March, 2018
Inspection News and Views from the American Society of Home Inspectors

Expanding The Vision With Sewer Inspections: Questions From the Field


Well, by now you’ve probably had a chance to read my article, “Getting to the Root of it with Sewer Inspections,” in the November issue of the Reporter, and maybe you also had a chance to get introduced to sewer inspections by attending my session at InspectionWorld® 2018 in Orlando. But, if you somehow missed both, it might be worth your time to pull the November Reporter off the reading shelf, especially if you are looking for a great way to increase your inspection fees in 2018.

Hands down, adding sewer inspections in 2014 was one of the best decisions I’ve made for my business. Plus, I continue to hear praise on a weekly basis from inspectors who took my advice to that leap, too—even a few old-timers who were willing to learn a new trick.

Personally, I hope I am as excited about doing inspections when I am 80 (yes, I said 80) as I am right now. Most people say that they’ll retire by the time they are 80, but personally, I define retirement as not having to work, not that I won’t be working. So, I feel that when you love what you do, you could hope to die doing it (not literally, of course—I mean that people will still want me for my expertise until my last breath).

For a quick refresher, here are a few things I tackled about the sewer inspection business in the November article:

  • the time it takes to do a sewer inspection
    • (about 15 minutes average) 
  • the income potential
    • (30%-50% increase in revenues) 
  • a brief discussion of how to sell sewer inspections

Do you need to be licensed? My state requires a plumbing license.
Great question and obviously, the answer to this can vary from location to location. My answer is to dive into the intention of licensing in the first place. This is really designed around stopping people from doing work they are not qualified to do and to have some regulatory direction. 

In the case of A sewer video inspection, how is this different from the rest of your inspection? Are you not, in effect, inspecting with another set of eyes to the unknown zone?
Obviously, you are not doing repairs or building anything, so what I believe is, if you hear people saying you have to be a plumber to inspect a sewer, it is pure protectionism of their trade. Many states encountered contractors who felt they were better qualified to do inspections when it came to a state initiating licensing regulations for home inspectors.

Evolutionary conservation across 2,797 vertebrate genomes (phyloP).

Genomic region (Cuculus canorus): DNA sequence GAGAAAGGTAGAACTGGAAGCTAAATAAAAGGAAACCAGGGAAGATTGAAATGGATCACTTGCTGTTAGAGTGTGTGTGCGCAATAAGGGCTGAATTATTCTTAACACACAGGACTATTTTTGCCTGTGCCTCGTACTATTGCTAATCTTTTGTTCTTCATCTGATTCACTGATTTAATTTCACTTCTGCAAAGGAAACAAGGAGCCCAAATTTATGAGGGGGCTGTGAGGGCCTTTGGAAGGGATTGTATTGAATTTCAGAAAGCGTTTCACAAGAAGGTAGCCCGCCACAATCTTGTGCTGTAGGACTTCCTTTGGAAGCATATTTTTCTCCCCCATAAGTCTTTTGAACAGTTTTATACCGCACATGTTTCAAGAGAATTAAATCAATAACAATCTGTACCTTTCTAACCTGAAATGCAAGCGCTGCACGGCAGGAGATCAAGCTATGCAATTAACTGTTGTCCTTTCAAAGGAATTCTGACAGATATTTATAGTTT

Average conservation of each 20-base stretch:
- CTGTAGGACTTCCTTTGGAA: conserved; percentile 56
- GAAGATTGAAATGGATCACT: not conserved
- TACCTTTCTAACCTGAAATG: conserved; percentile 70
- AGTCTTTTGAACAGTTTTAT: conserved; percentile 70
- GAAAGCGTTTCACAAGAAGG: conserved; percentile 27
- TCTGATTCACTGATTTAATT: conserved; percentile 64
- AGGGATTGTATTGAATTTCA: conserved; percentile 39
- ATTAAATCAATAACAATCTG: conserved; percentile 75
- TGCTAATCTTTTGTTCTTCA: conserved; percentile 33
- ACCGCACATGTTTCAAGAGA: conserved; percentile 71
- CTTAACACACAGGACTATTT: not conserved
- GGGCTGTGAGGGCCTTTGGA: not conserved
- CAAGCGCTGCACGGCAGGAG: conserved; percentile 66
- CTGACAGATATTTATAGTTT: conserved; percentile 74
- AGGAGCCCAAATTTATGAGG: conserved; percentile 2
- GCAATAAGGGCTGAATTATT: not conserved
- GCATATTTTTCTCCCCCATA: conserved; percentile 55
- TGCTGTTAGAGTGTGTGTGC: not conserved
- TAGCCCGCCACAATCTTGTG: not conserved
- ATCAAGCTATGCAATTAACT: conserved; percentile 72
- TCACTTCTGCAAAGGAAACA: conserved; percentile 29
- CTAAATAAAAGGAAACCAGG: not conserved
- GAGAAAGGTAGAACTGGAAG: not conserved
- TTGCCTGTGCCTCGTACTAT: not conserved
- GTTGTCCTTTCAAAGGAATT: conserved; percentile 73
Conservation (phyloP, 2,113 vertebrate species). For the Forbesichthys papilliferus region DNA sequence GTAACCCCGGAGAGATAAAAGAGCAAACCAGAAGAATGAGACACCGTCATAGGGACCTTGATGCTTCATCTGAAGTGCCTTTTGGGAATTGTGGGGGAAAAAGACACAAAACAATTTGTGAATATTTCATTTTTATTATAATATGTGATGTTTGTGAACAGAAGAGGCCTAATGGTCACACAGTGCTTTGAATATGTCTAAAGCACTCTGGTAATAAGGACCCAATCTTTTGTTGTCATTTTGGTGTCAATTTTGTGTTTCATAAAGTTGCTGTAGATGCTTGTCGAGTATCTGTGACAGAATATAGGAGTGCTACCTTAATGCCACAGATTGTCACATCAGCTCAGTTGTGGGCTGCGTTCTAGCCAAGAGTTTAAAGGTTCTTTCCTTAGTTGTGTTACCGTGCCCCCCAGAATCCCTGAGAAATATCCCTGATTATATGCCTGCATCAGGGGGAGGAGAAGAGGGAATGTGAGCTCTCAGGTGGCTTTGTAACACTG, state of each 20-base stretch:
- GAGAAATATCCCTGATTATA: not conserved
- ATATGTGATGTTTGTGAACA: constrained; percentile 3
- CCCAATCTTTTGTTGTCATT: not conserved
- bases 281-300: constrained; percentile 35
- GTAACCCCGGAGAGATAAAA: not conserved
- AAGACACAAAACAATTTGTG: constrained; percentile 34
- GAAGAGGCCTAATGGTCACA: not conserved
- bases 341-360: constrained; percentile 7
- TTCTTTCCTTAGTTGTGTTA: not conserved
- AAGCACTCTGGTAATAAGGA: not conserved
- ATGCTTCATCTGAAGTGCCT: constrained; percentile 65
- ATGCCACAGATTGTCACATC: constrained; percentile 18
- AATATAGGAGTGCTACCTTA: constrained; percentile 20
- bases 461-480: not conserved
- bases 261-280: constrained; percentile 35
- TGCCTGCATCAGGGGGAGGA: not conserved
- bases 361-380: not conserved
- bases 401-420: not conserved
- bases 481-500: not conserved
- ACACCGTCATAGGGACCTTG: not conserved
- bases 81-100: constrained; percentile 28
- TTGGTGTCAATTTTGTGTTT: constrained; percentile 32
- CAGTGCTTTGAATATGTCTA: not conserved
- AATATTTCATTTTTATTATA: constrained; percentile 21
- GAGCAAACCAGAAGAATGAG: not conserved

My take on it is this: If contractors did their job, inspectors would be in a scarce field. Okay, yes, I am familiar with homeowners’ jobs that have been inspired by big-box home improvement ideas, but my suggestion is to challenge your local- or state-level officials if you feel there is a block wall stopping you. I think if you play your cards right and do a little research, you will find inspections are inspections and nothing more.

You mentioned capturing 35% increases with $175 inspection fees; people in my area are paying $100 for sewer scans!
Well, I am guessing that your inspection fees are lower, too, and when you do the math and calculate the time it takes, the return on the investment percentage is still there!

You say it takes 15 minutes to do an entire sewer inspection, but I live in an older area with older pipes, and it may take me 15 minutes just to get the cap off!
Great point; however, I must emphasize that in my business, I look for the cream of the crop on SewerScan jobs. If I see a challenging or difficult job (meaning, I can tell that it will take me more time than I typically allow), I leave that job for the plumber. 

Something to consider, though, that I may not have mentioned in my previous article, is that when people have root problems, it is an ongoing thing. Often, they have a plumber do a rooting job every six to 12 months. These houses usually have clean-out caps that are readily accessible and easily come off. (Think about it: The easiest ones to open up are likely the worst pipes!)

I understand that you use a 100-foot sewer camera, but in my part of country, it might be 200 feet to the main sewer.
Well, the code is on your side, as clean-outs are required every 100 feet and this has been a requirement for some time. I chose the camera system I use because of its portability, professionalism and the fact that it seals up in its own case (meaning, there is no open reel).